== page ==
Conversations on Refugees: NOW!!

Our latest Conversations in Economics session is about to begin, on perhaps the hottest topic of the (increasingly chilly) Autumn: Refugees.

It promises to be a challenging hour: who are refugees? Are they who we think they are? Are we who they think we are? Can we and should we apply economic reasoning to the situation?

Here’s the slides I’m using to introduce the discussion in a few minutes: https://docs.google.com/presentation/d/1NbBdk04FzH6OJHqEVMJyuM8MhtkaZ2HEHlHsm1_itYA/edit?usp=sharing

See you there 🙂

Immigration up (a little bit)

As well as the aftermath of the Autumn Statement, there’s another bit of news today: net migration (immigration minus emigration, those coming minus those leaving) is at a record level of 336,000.

This number, actually identical to the number from the previous quarter, is higher than it was at the same point in 2014 – we usually try and compare the same point in the year since there are often seasonal effects (for example, higher sales near Christmas hence more demand for jobs).

A lot of people care a lot about this number. The government talked about getting this number down to “sustainable levels”, without ever defining what “sustainable” would actually be. It suggests that the current number is unsustainable – which undoubtedly it is since it cannot continue at that rate indefinitely. But by that logic, any positive number is unsustainable since there is only a finite amount of land in the UK. Of course, a more sensible approach to finding a sustainable level would consider the rate at which aggregate demand outstrips aggregate supply, since immigrants form part of the supply side of the economy (as well as the demand side).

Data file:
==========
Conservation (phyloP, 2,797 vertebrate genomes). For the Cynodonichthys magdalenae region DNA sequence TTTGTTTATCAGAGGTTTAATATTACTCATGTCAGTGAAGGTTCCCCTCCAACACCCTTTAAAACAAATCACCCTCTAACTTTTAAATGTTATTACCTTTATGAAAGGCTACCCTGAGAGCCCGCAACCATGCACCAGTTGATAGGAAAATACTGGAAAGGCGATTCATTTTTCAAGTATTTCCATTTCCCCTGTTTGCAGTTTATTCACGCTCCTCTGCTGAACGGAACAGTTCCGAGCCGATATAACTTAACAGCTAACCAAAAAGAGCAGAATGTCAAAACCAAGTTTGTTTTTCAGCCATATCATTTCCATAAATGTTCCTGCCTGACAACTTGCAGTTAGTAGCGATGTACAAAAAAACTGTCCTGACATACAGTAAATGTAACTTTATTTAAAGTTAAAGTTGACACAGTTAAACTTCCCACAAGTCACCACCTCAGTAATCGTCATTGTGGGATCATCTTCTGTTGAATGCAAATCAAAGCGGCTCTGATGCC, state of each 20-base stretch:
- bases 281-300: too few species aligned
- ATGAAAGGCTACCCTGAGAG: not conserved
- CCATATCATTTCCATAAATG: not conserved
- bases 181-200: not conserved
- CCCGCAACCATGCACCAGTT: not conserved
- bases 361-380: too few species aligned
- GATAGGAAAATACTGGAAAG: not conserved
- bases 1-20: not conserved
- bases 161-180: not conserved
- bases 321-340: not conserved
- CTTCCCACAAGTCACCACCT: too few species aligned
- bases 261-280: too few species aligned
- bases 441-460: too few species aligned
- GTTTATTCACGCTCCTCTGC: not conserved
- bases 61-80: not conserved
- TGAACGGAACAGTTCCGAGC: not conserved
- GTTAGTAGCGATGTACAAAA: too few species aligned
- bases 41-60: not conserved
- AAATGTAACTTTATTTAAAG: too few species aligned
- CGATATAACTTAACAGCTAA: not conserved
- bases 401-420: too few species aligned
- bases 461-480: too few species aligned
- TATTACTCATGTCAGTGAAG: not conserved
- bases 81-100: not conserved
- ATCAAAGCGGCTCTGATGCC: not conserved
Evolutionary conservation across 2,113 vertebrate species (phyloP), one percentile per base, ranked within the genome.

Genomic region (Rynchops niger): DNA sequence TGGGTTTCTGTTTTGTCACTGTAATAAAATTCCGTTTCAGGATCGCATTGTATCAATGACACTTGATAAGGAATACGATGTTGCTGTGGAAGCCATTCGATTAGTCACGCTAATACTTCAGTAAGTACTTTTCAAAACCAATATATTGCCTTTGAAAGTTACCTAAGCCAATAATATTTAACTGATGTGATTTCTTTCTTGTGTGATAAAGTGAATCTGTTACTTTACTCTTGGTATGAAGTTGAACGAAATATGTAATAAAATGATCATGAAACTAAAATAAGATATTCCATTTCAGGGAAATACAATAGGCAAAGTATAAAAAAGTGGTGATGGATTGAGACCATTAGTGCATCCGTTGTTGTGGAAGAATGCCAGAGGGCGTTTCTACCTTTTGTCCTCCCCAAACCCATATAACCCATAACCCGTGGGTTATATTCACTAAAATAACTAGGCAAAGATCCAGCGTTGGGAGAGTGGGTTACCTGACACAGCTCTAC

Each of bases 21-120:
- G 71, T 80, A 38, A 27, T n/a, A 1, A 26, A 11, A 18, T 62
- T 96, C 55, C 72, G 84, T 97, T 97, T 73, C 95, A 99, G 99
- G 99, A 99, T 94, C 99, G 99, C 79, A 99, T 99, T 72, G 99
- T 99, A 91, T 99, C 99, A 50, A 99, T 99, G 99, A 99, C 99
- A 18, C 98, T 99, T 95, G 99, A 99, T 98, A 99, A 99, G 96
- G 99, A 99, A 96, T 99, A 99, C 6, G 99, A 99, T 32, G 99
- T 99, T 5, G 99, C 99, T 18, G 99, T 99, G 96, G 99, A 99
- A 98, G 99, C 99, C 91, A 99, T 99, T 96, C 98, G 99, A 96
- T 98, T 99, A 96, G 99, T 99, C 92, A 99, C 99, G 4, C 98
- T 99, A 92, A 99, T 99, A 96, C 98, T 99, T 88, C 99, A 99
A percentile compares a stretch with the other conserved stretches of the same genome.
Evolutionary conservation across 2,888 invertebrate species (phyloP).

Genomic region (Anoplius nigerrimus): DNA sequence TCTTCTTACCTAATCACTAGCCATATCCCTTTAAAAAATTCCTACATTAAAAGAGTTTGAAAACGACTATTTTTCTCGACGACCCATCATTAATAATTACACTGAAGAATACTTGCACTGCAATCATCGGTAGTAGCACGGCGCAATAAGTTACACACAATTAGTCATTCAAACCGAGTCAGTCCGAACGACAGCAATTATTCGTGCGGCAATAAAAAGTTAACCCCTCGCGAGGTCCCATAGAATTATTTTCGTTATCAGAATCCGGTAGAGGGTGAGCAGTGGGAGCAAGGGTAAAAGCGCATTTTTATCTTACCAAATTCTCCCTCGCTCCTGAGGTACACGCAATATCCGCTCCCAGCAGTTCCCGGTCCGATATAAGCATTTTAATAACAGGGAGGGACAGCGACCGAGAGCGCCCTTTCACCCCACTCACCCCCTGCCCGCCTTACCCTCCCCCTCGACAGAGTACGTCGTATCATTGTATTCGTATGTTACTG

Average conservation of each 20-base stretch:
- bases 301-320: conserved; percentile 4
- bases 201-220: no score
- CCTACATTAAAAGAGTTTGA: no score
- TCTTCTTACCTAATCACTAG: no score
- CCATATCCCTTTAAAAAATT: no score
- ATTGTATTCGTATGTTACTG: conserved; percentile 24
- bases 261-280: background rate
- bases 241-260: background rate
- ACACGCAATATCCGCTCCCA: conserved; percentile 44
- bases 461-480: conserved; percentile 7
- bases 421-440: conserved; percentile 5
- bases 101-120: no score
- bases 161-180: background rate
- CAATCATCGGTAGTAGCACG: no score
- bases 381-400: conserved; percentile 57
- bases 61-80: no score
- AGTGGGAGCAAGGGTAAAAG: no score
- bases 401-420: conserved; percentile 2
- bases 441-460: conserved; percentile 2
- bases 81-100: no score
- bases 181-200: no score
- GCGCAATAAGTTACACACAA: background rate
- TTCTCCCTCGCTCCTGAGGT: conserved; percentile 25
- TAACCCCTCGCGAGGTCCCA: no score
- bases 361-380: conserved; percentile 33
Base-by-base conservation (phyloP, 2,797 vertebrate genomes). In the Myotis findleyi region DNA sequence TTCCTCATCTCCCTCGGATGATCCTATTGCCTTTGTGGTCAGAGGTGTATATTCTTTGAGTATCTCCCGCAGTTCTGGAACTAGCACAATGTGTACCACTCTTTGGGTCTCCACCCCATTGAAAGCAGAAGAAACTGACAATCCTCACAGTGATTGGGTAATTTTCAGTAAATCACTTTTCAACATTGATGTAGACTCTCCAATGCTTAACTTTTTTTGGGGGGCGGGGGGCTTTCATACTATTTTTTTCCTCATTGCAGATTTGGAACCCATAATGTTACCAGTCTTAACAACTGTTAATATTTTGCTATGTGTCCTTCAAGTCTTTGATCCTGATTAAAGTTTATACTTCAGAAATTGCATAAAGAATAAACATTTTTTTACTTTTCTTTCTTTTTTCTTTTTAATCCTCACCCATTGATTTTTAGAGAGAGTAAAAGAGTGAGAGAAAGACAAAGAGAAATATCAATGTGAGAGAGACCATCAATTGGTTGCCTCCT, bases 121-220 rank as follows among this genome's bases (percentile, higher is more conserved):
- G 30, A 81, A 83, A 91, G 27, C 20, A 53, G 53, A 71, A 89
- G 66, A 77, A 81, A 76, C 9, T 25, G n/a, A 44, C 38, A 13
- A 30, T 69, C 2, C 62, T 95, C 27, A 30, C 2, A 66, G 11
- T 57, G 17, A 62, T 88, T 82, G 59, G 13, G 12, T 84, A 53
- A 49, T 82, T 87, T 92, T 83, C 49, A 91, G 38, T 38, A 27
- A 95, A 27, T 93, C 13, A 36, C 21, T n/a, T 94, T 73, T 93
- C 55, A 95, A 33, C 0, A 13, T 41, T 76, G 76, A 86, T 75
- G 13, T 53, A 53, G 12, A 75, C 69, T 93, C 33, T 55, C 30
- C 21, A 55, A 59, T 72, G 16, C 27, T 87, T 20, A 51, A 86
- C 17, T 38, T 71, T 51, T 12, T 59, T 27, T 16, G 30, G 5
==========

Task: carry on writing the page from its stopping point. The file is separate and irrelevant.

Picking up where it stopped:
Other parties, most notably, UKIP, have tried to make political capital out of this.

What is curious however is that this number isn’t being celebrated – it shows what a great place to be Britain is! People are desperate to come here to contribute towards the growing economy, and fewer folk are deciding to leave at the same time. It’s important to note, of course, that few if any of the immigrants considered here are refugees such as those coming from Syria.

The final thing worth noting is that less than half of this number is EU migration, which hardly makes a convincing case that renegotiating our EU membership on terms related to free movement of labour will make any meaningful difference.

Immigration and Sport